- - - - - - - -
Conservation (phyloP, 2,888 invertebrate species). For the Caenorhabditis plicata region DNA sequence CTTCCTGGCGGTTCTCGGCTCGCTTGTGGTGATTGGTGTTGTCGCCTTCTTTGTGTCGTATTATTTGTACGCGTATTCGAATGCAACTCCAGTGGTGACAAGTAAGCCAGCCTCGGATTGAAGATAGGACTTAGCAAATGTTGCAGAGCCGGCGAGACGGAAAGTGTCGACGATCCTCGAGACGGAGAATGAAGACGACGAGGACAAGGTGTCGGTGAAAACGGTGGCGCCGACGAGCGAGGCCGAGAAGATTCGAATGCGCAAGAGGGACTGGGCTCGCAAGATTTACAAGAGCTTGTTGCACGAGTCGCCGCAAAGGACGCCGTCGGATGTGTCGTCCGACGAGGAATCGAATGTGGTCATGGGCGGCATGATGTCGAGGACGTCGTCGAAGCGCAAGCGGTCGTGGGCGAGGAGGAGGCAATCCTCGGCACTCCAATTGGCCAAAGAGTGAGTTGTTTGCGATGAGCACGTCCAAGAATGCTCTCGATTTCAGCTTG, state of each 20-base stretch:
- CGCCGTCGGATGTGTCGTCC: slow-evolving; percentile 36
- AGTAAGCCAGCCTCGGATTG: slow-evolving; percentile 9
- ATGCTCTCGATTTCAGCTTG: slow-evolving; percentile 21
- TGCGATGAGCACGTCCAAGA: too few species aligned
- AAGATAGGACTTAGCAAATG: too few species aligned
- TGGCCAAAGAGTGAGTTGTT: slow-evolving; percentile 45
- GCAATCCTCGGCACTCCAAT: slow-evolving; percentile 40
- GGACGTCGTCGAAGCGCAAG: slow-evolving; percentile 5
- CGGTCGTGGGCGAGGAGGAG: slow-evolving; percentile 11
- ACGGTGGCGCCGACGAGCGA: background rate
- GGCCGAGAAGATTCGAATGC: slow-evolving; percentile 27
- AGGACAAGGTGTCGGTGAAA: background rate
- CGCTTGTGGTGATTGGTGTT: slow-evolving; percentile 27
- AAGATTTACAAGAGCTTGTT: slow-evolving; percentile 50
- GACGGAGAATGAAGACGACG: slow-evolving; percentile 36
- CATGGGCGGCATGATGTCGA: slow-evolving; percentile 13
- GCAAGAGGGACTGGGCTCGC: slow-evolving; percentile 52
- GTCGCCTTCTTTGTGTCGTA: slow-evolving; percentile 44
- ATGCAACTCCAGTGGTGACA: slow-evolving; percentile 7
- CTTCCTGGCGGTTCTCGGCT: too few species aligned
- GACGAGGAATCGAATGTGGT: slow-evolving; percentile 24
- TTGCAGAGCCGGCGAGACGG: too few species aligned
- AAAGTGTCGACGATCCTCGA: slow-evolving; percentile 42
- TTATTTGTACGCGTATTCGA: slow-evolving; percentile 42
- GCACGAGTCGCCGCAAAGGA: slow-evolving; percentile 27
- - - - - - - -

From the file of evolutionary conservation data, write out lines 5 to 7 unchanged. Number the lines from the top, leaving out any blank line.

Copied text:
- TGCGATGAGCACGTCCAAGA: too few species aligned
- AAGATAGGACTTAGCAAATG: too few species aligned
- TGGCCAAAGAGTGAGTTGTT: slow-evolving; percentile 45